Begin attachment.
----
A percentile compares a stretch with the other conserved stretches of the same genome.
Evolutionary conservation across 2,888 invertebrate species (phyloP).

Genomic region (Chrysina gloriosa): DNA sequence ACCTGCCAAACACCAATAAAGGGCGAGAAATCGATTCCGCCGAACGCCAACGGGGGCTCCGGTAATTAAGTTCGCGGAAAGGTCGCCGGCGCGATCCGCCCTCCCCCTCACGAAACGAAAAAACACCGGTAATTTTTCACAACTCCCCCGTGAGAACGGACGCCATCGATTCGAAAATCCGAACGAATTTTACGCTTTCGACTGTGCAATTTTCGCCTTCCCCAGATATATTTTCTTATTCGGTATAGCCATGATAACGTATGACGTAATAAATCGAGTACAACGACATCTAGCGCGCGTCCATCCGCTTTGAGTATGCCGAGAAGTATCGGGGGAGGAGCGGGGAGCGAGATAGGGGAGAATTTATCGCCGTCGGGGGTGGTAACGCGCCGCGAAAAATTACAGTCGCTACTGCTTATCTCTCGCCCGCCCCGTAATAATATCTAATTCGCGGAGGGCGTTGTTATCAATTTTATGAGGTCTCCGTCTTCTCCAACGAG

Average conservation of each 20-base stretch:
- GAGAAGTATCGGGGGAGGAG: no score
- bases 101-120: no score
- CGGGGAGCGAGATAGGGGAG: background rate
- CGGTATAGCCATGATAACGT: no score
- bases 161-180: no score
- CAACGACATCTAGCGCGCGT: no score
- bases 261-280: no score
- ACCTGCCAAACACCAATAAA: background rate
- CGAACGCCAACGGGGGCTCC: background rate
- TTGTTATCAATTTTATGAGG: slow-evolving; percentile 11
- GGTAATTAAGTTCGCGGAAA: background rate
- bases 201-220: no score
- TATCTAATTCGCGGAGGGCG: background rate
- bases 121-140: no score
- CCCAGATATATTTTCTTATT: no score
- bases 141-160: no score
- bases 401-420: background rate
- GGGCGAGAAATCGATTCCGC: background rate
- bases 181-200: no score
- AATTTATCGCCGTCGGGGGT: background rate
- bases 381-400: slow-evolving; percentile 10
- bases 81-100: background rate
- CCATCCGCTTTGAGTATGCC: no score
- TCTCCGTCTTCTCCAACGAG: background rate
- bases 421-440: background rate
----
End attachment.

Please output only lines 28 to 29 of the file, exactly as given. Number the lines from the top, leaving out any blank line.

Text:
- TCTCCGTCTTCTCCAACGAG: background rate
- bases 421-440: background rate